Where the wild things really are

As the sun rises, so do the Impala.
As the sun rises, so do the Impala.

For my first experience of an African safari, I took the advice of a friend and opted to go on tour with Red Chilli Safari, beginning from their hostel in Kampala. It has quite a spectacular setting given its nearby location to the hecticness of the city. Dinner and meeting new people on my first night there, after watching the sun go down over the hills whilst sipping a cold Nile Special, led me to an early bedtime, ready for an early rise.

Each of the following three days continued in the same manner, with each one beginning around 6am. It is not for those who want to lie-in that is for sure!

The trip involved a walk around the magnificent Murchision Falls and its partner, Freedom Falls, (said to be of special significance for spiritual healers). The second falls actually only came into existence in recent years, during a wet season wherein the water flow became too expansive for the original falls to manage. The guides repeatedly remarked on the power of Murchison Falls, stating it is the most powerful of all, including above Niagra and the likes. This is due to the extreme water pressure at such a height and likewise very narrow mouth from which the water drops; no one would ever whitewater raft this flow and live to tell the tale.

The falls also have Ugandan names, and those given to them by previous political leaders. It is of particular note to me however that the English names dominate, and this applies to the great lakes of the land too, such as the nearby Lake Albert, the world’s second largest lake, Lake Victoria and so on. The continued presence of British colonialism resonates across all of the places I have thus far explored in Uganda, and it stirs up different sensations for me. Knowledge is ours to share, I agree. (A spectacular film “Embracing the serpent“, set in the Amazon and based on a true story, gives this message in an evocative way indeed). But to dominate and imply that native heritage is not worthy of status and value. Well, that it is something I would argue strongly against. Thus I am observing Uganda through as many lenses as I can, absorbing the effects of the many different people who have visited this land and who now combine to make up its oh so colourful tapestry and languages.

Anyhow, returning to the safari. There were two game drives on the trip, one boat cruise along the nile, and two nights spent enjoying the very well-facilitated base camp, run in support of the Steve Willis fund.

A plethora of animals were seen and despite my best efforts, the below photos cannot begin to encapsulate the multitude of wonder that I witnessed, or the awe I felt in my heart. I was repeatedly heard to exclaim: “this is a blessed life“, and “we are really here, can you believe it? What a privilige this is!

Of course I also didn’t want to spend my time behind the view of a lens, and miss out on seeing it all before my very own eyes! Photos help capture some of the moments for memories’ sake, especially if like me you have a photographic memory. However, words tell their own tale and minds are far better at encapsulating images than a camera can ever do, in my opinion.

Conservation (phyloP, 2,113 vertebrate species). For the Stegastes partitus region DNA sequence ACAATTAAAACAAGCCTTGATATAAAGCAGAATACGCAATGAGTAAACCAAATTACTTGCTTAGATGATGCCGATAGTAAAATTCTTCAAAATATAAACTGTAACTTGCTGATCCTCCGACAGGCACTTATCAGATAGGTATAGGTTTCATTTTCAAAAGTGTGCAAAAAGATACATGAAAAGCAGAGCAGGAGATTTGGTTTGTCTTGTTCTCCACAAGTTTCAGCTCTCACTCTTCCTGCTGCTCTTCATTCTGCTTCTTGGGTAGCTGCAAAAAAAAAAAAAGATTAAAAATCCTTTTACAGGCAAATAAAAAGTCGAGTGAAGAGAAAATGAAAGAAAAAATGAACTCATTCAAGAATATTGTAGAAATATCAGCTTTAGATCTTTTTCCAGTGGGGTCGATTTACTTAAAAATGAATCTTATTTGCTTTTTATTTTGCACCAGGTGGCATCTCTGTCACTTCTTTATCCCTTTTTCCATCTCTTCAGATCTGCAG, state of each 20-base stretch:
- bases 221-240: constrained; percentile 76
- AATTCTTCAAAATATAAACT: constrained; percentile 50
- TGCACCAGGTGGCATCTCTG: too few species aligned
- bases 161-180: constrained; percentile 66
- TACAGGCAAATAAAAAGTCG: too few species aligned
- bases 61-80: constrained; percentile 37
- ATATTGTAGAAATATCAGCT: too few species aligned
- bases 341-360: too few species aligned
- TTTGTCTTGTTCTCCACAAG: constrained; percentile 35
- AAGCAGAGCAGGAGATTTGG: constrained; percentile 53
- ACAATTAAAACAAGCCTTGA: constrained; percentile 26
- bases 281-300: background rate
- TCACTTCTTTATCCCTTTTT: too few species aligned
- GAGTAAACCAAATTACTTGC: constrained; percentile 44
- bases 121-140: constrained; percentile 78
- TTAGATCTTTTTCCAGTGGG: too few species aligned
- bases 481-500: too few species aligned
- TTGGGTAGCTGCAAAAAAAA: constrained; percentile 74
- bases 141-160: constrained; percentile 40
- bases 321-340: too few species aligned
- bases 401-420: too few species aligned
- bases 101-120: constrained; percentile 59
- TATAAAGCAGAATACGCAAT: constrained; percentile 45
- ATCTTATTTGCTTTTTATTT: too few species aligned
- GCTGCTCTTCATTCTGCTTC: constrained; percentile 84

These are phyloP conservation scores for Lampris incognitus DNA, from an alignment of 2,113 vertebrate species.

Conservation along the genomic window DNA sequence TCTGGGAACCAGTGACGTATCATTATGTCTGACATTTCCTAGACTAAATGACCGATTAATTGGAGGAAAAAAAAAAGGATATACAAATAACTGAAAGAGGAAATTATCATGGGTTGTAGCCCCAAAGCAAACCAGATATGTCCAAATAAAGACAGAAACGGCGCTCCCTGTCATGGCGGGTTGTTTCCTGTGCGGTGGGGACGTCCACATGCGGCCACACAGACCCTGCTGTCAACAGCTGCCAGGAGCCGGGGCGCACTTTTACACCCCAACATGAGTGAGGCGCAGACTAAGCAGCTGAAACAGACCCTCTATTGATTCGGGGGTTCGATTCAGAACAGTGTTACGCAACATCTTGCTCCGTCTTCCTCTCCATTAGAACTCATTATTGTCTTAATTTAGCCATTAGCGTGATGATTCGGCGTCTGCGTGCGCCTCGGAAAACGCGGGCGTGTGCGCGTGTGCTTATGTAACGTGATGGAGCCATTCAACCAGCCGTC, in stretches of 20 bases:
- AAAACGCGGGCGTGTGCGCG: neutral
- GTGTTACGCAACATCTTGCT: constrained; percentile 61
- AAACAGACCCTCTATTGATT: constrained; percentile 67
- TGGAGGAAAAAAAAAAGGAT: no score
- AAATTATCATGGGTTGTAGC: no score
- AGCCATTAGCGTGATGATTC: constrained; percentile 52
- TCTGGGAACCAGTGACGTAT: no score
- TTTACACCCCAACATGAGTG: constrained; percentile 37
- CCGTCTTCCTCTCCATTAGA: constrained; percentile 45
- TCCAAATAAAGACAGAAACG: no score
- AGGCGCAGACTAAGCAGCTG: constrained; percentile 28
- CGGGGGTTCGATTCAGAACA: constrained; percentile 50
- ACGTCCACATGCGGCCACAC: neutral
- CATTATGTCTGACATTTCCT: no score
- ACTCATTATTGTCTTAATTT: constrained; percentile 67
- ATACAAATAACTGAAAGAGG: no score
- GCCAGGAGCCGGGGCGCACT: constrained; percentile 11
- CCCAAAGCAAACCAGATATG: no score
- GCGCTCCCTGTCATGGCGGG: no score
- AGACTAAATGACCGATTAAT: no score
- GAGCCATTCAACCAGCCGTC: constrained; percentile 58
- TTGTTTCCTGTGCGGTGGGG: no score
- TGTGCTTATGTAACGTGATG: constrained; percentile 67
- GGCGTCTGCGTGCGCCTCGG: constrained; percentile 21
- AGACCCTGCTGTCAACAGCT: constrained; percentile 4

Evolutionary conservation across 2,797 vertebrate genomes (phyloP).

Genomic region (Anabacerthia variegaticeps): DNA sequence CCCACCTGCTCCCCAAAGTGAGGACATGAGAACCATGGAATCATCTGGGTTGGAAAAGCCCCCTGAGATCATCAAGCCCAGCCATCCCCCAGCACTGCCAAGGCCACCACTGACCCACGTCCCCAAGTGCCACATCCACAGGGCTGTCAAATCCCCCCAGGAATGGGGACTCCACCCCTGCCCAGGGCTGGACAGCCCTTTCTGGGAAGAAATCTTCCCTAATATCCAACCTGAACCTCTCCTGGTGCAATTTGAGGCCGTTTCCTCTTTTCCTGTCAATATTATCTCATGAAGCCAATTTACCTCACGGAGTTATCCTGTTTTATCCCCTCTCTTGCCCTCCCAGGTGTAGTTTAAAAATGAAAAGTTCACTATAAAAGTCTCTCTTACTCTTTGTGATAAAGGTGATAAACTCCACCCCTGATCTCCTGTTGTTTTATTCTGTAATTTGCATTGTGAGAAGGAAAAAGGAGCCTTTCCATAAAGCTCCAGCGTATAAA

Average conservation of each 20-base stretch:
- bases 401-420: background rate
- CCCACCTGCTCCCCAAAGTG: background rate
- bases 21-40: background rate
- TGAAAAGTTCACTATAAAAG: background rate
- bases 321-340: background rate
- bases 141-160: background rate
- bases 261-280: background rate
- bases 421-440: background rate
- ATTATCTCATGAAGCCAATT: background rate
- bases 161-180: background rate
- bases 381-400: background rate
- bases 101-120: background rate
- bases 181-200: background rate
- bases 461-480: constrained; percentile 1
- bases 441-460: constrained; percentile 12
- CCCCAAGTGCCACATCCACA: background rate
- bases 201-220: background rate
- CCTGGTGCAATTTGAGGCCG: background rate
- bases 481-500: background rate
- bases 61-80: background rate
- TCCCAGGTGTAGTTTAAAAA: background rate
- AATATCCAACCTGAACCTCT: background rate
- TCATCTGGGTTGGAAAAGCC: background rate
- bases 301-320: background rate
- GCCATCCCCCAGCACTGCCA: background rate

That said, I was eager to learn and curious to note, where possible, the animals observed (the amazing guides answered my every question with passion and enthusiasm!).

  • Baboons
  • Water buck
  • Giraffes
  • Shoe-horn bill
  • Jackson’s antelope
  • Water buffalo
  • Rothschild giraffe
  • Warthogs (Pumba)
  • Hornbill
  • Elephants
  • Hyenas
  • Guinea fowl
  • Red bishop
  • Oribou
  • Palm nut vulture
  • Stab eagle
  • Bata monkeys
  • Kingfisher
  • Jackal
  • Black Uganda cob
  • Tilapia
  • Egyptian geese
  • Ibis
  • Yellow weaver bird
  • Hippos
  • African Jacander/Jesus bird (named because they appear to walk on water)
  • Great white egret
  • White whistling duck
  • Red-throated bee-eater
  • Nile crocodile
  • African fish eagle
  • Saddle-billed stork
  • Hadada Ibis
  • Grey heron
  • Yellow-billed stork
  • African darter/snake bird
  • Red-headed agama lizard
  • Goliath heron (the biggest heron in the world)
  • Purple heron
  • Pied wagtail
  • Rock pranticole
  • Red-tailed monkey.

No doubt there was even more in my sights than this amazing list! Scroll over the pictures below for captions detailing some of these sights in colour, where my words maybe cannot do the imagination justice.  Soon I will return to the safari experience, as there are many national parks here in Uganda, and I don’t think I could ever tire of being so close to such magnificence from the Mother Earth.  I am here to work of course, but above this I chose to be here so I could learn about Africa, the motherland, and Uganda, its people, its lands, and its nature.  So I aim to work well, but learn more.  To pass on my skills and give support, but to gain deeper strength and vibrancy.  And to learn from a nation that has a smile in its heart.

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2 thoughts on “Where the wild things really are

  1. Maren

    Such a delight to re-visit through your story and pictures! hihi, the wardhog visits at camp 😉 made me a bit nerveous at first… The list of animals is quite stunning. Crazy bubbles on the nile, aren’t there?… slightly disconcerning. Hope you’re also enjoying the city animals on two legs… 😉 Lots a love Maren x

    Liked by 1 person

  2. John G Oliver

    Oh my God what do you look like in your pink hat…lol
    And them toes i would recognize anywhere…
    some lovely pics though little one, You are beginning to make me jealous.lol

    take care
    love you lots
    me
    xx

    Liked by 1 person

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